At the Font of Despair
It is a paradox that in the moments that despair of its possibility does hope reveal the purchase gained by the insistent nature of its redeeming promise. Hope is found where it might least be expected. Author, mystic, and psychoanalyst, Michael Eigen, whose paper titled, “The fire that never goes out,” (The Psychoanalytic Review, volume 79, Summer 1992) had a lasting influence on my thinking, my life, and in my work as a psychologist. Donald Winnicott, an English psychoanalyst, as Eigen’s muse described, contrary to psychological theories that posit the achievement of integration as the sine qua non of human psychological development, how life is more akin to living in the spaces of transition, as much formless as it is distinct. Citing Winnicott’s discussion on the topic of democracy that draws on the parallels between human psychology and the political systems in which we live, Eigen avers that the criterion that should define psychological health is basically the same as that which makes democracy work. The capacity to accommodate the confluence of conflicting ideas within stands in contrast to totalitarian systems that seek to contain and fix them in dogmatic fashion. In both social systems and human psychological health, strength derives from the capacity to tap the potential that lies in the unintegrated elements that comprise unrealized promise. Hence, we may find that from the origins of confusion that spin despair, hope gains us possibility to reach its most palpable realization. Failing that, in despair of the limits that the promise of hope can’t penetrate, may we realize the limitless wellspring our capacity to hope can provide.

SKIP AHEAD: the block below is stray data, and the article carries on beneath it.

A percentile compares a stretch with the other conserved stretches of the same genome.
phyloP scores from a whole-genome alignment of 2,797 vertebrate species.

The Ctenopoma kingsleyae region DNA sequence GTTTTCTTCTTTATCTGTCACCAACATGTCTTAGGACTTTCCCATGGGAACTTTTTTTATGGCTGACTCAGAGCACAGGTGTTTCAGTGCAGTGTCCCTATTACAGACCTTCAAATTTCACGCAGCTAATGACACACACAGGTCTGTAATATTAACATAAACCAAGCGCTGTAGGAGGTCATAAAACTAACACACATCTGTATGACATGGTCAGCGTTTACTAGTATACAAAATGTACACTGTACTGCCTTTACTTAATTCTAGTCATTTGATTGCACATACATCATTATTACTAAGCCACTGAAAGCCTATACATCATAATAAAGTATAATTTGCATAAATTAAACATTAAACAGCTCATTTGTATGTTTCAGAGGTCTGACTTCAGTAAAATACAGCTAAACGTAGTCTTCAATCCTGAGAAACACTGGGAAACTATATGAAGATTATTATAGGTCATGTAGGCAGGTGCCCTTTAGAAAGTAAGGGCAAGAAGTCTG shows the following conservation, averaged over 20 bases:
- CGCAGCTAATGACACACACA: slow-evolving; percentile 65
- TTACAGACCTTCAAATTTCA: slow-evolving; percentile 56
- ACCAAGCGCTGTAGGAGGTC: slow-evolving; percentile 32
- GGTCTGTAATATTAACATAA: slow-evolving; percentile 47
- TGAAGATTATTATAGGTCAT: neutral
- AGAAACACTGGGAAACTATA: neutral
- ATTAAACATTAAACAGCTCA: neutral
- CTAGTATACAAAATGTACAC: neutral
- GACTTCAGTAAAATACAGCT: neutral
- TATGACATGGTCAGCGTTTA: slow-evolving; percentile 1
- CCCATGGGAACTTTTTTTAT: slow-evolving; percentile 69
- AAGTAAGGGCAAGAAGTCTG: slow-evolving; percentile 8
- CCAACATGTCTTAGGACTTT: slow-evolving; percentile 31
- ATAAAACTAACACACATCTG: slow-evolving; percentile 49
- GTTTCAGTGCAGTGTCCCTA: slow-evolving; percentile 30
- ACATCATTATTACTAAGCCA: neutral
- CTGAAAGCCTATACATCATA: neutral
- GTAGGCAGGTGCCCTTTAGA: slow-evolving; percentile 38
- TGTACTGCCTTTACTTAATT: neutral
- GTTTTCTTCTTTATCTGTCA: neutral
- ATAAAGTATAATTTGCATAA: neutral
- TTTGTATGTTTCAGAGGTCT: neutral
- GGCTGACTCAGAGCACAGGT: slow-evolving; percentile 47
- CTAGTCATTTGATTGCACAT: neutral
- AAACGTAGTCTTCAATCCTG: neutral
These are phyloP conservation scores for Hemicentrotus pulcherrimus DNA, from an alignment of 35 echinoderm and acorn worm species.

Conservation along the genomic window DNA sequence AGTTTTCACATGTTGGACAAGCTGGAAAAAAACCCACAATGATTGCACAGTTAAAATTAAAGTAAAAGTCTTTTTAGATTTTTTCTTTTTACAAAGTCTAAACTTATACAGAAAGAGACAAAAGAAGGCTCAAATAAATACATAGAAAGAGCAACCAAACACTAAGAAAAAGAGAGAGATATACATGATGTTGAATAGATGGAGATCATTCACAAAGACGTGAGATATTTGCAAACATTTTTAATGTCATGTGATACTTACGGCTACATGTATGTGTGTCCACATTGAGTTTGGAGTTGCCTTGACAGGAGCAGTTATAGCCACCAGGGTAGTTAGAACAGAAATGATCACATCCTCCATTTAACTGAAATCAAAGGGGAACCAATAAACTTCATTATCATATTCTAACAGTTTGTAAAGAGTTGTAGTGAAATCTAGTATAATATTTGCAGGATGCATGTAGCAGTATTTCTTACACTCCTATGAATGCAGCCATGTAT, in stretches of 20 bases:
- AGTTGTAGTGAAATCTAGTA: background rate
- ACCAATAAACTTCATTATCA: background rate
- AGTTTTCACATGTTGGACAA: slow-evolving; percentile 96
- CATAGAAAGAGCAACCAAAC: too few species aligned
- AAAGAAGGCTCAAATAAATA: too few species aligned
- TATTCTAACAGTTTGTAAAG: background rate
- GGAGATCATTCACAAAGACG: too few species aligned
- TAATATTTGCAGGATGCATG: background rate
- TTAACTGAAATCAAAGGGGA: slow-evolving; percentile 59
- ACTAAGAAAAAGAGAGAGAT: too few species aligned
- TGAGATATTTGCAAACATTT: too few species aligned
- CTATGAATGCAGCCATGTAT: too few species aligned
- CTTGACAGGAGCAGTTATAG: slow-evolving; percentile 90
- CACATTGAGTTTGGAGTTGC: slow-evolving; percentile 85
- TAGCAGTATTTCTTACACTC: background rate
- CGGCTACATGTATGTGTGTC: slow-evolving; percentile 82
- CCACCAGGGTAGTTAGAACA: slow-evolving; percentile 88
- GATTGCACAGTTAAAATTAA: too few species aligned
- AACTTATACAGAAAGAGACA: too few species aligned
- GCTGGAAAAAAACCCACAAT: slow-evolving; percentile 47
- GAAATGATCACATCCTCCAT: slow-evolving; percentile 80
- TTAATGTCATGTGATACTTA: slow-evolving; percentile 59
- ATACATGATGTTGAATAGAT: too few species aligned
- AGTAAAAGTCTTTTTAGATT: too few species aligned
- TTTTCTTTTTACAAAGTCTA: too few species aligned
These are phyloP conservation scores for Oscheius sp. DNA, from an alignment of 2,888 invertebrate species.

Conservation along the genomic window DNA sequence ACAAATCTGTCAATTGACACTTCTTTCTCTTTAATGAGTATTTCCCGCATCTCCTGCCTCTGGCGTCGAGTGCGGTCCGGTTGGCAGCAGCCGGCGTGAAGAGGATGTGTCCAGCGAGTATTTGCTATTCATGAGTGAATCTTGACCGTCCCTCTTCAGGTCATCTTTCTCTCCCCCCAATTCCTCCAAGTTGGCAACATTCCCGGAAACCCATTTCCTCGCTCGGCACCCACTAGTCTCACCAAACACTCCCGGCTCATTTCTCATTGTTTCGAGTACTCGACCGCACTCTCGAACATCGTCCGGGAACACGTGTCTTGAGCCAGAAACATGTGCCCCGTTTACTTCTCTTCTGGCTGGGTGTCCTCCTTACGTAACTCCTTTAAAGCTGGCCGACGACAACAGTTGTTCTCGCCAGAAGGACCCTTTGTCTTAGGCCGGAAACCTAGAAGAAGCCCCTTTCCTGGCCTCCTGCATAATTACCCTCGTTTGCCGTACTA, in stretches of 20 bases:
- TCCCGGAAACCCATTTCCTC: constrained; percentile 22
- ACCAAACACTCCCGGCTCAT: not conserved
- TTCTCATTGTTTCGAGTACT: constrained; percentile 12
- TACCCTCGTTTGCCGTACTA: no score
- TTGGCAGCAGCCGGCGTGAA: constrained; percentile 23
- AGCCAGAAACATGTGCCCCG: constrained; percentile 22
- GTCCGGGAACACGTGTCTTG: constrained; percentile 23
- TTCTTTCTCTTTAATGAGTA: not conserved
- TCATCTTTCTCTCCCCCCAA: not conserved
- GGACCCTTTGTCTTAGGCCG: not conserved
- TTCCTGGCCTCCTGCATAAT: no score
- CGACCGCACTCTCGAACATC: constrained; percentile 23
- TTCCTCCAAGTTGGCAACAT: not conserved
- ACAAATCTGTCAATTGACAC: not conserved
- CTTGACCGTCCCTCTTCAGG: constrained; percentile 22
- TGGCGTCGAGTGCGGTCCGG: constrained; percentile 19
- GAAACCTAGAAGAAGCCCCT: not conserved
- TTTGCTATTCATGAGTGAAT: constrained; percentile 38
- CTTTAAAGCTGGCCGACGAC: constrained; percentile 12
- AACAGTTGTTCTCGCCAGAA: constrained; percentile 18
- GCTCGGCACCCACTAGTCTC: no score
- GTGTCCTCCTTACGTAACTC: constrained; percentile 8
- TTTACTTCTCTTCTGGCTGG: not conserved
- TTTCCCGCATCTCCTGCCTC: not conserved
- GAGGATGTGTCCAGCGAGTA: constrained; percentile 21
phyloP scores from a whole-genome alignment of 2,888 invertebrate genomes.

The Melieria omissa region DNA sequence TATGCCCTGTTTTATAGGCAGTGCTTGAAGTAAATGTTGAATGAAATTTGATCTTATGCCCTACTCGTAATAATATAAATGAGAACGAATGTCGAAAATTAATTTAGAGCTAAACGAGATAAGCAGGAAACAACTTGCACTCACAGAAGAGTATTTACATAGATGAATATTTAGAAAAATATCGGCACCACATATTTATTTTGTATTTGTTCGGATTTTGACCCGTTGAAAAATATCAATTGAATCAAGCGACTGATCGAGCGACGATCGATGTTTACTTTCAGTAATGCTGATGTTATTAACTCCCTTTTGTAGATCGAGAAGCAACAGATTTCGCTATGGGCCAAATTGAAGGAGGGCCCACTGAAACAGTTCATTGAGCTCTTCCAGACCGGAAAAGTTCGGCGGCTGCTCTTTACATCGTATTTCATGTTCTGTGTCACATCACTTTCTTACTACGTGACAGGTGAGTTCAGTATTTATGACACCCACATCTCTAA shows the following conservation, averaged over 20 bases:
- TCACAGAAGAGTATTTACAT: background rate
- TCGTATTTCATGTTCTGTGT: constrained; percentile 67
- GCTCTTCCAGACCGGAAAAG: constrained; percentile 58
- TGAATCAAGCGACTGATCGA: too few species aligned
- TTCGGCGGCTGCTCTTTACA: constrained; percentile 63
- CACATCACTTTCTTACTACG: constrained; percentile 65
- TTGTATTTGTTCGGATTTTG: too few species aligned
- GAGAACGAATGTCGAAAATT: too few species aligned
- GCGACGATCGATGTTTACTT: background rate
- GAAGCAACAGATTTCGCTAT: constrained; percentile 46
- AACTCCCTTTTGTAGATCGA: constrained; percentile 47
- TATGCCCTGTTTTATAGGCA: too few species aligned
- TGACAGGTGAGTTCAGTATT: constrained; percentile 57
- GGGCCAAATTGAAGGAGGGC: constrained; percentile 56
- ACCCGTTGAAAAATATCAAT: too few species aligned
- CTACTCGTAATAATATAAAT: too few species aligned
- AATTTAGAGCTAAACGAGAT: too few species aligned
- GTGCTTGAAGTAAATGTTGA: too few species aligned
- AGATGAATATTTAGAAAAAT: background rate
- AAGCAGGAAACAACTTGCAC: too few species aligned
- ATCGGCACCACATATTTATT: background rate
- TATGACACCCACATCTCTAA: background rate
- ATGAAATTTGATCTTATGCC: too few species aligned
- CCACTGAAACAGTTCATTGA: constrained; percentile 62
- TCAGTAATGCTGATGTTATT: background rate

Robert Hamm Ph.D